Relevant authorities should press for redress on wrongful deportations
A fortnight ago, 27 Nigerians were deported from Spain for alleged criminal offences ranging from armed robbery, drug trafficking, forgery to illegal migration. They were handed over to the police at the international wing of the Murtala Mohammed International Airport (MMIA), Lagos.
Yet after a thorough investigation by a combined team of officers from the National Drug Law Enforcement Agency (NDLEA), the Police, the State Security Service (SSS) and the Nigerian Immigration Service (NIS), 14 of the deportees were found not culpable for the alleged offences for which they were deported by the Spanish authorities. Consequently, according to the police, the 14 persons were released to their relatives on bail while the 13 considered liable had been sent to the relevant security agencies for further investigation and prosecution.
In August 2009, no fewer than 67 Nigerians were deported from Madrid, the Spanish capital for similar sundry immigration offences. On arrival, the deportees had complained of how they were dehumanised in detention camp in Spain for about two years before Nigerian authorities in collaboration with the government of Spain arranged to repatriate them. Unfortunately the 67 returnees were denied all consular privileges, even by their home government. They were simply sent away to bemoan their fate.
For us it is not just enough that 14 of the latest 27 deportees were found innocent and released to their families, there is need for the relevant Nigerian authorities to press for redress and restitution on their behalf. There is also a need to use diplomatic channels to register our government’s disapproval of these alleged maltreatment and wrongful deportations whether from Spain or any country for that matter. Our citizens cannot be deported on trumped-up charges as were levelled against the 27 recent deportees.
Unfortunately, this situation highlights the dilemma of illegal immigrants across Europe, especially in Spain where a number of controversial and inhuman legislations were recently introduced to discourage immigrants. Europe's debt crisis and widespread austerity have indeed fuelled social tension, reflected in rising anti-immigrant violence and growing influence of far right conservatives in many countries.
For instance, until recently illegal immigrants living in Spain had the luxury of receiving free medication if they have long-term, potentially life-threatening illnesses. But under a new legislation on healthcare, all that has changed. Henceforth, illegal immigrants who are over 18 will only get treated for free within Spain's healthcare system on condition of emergency, pregnancy or child birth.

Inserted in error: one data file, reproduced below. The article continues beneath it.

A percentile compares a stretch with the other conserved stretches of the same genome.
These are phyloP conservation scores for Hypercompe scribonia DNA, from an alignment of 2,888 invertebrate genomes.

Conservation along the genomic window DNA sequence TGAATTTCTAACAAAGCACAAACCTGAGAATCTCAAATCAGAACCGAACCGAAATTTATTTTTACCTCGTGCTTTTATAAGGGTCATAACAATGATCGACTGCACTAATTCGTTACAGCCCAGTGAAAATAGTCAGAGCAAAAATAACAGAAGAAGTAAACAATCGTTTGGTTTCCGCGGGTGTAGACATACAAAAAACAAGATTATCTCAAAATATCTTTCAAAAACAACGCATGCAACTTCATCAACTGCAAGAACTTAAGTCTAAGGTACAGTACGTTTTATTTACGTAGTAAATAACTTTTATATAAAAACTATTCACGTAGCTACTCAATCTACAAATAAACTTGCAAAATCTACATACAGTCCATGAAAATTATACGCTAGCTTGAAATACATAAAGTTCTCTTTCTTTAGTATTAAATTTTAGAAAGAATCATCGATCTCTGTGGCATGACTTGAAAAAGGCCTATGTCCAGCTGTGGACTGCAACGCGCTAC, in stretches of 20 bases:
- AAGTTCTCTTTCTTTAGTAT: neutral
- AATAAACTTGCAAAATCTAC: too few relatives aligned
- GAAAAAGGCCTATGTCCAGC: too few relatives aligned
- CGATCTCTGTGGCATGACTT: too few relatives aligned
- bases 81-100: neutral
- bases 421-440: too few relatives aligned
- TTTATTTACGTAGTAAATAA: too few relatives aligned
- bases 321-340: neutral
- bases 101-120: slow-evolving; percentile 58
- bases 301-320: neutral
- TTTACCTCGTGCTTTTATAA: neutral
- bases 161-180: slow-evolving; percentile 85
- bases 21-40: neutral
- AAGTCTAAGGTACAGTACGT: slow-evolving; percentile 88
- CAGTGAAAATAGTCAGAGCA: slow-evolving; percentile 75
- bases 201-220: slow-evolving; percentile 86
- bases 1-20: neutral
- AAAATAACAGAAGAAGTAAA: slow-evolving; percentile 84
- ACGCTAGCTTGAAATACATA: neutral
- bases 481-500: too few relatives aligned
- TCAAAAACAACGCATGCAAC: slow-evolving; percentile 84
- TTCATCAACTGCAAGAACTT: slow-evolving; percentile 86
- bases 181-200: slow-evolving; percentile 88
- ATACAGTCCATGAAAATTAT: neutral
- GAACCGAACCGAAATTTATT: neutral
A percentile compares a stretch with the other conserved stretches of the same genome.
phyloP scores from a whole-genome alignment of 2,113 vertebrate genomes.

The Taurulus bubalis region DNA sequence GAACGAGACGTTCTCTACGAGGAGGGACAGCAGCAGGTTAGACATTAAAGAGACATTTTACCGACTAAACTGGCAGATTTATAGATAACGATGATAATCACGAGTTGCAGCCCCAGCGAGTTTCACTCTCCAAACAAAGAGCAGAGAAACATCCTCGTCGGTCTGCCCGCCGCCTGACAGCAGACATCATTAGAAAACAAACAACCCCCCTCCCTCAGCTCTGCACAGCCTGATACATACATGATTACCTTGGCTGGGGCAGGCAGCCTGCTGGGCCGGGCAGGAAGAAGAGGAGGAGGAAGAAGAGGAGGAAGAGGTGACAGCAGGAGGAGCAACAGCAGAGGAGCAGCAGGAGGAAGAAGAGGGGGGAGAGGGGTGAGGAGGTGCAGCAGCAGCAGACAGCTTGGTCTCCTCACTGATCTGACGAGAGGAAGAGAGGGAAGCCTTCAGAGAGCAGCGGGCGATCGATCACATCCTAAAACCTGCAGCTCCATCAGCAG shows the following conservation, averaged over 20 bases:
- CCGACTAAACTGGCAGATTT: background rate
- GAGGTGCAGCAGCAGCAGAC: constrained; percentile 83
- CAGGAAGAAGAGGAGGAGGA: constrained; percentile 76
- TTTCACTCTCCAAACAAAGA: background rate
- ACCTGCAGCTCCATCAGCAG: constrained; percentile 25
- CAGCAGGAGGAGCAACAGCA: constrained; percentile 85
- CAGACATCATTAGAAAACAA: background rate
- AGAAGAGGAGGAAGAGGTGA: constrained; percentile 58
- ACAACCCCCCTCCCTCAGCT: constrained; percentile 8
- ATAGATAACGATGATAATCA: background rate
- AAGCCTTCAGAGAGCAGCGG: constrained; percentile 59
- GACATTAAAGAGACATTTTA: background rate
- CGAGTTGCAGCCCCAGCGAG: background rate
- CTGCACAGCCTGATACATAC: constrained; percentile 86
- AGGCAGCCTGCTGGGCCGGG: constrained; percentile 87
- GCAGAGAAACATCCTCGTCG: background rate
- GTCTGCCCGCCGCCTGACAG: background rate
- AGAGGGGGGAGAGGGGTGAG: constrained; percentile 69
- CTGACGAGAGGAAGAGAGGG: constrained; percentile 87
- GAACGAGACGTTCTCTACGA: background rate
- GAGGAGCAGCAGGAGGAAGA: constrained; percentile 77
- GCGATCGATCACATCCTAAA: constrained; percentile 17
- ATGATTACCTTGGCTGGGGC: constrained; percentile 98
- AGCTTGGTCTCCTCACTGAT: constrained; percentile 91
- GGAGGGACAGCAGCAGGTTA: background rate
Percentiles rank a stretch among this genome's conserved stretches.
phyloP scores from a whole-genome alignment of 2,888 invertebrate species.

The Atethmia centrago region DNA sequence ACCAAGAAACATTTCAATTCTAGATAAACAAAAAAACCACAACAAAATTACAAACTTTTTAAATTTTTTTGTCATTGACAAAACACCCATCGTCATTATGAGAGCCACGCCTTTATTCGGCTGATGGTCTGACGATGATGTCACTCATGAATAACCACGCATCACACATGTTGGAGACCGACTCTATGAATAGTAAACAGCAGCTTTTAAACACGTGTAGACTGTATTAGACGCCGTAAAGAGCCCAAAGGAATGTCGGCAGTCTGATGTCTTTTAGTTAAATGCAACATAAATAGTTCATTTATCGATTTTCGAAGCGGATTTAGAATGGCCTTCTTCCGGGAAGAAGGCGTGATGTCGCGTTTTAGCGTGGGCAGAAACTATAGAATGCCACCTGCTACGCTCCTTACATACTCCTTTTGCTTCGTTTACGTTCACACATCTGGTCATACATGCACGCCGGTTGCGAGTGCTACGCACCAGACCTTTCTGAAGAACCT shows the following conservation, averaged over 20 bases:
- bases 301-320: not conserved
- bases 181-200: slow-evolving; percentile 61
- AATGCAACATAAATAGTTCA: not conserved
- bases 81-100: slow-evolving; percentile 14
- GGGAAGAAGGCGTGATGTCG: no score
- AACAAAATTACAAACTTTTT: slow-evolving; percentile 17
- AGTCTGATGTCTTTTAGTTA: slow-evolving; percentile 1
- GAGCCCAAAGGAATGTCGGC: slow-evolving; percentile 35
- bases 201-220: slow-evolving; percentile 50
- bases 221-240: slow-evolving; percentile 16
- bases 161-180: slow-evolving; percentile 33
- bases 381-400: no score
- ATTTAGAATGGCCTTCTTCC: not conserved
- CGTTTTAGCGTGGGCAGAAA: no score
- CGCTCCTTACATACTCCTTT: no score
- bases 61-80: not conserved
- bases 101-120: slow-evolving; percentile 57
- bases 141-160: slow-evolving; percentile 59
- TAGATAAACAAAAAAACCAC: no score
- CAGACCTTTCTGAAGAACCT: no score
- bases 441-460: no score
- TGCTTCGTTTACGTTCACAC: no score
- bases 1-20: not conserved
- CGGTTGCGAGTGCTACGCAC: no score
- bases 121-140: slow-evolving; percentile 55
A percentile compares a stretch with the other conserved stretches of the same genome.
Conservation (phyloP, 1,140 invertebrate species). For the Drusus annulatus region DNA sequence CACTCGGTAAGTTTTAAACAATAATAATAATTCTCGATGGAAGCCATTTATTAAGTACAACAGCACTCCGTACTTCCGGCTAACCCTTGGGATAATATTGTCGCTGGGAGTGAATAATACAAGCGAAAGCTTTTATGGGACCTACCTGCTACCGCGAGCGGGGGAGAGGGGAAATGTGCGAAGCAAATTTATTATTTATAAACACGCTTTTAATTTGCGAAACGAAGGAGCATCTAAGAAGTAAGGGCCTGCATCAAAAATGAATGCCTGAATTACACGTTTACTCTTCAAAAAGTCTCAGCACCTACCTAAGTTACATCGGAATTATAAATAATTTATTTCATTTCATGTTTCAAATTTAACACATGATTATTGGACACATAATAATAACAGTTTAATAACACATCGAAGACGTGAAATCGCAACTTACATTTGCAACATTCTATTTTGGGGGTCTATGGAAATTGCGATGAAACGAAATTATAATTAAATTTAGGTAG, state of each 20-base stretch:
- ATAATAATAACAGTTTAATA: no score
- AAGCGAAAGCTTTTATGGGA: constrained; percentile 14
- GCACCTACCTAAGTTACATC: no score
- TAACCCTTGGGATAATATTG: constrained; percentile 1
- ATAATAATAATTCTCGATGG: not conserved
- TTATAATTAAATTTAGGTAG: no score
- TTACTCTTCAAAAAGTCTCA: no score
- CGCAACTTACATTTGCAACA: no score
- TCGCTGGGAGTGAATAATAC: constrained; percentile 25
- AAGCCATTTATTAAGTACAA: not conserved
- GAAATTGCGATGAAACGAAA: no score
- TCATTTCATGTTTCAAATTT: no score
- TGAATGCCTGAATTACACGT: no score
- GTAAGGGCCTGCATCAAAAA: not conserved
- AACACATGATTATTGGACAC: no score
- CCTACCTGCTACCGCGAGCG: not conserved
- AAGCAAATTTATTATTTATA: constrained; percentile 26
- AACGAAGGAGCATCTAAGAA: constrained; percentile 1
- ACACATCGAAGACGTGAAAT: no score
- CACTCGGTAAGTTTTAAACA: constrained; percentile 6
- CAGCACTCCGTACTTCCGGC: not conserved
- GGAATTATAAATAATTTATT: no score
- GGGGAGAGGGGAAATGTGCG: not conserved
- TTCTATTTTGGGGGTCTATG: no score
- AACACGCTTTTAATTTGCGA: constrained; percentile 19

Against the background of this rising tension whereby foreigners become the target for nationalistic and xenophobic reprisals, it is only advisable that Nigerians seeking to travel abroad should at the least ensure that they travel with proper documents. And while in the foreign lands, they should endeavour to live and work under the laws of their host country. It is no longer fashionable seeking to enter Europe through painful, life-threatening methods like stowing away or crossing the ocean in rickety and overloaded boats that do drown so often.
Lastly on the 14 Nigerians found to be free from any criminal activities, we demand that the Spanish embassy be made to apologise and possibly compensate them for whatever embarrassment and personal losses they may have suffered as a result of the improper manner they were treated. But we need to caution that in recommending this cause of action, we believe that the affected Nigerians had travelled to Spain legally and that as of the time of their predicament they were still legal residents with proper documents. Otherwise, they do not have any justification for enforcing such rights.
All said, it is equally important that Nigerian embassies across the world be more proactive on matters affecting nationals whenever they are in distress. That is why we have consular representation in other world capitals.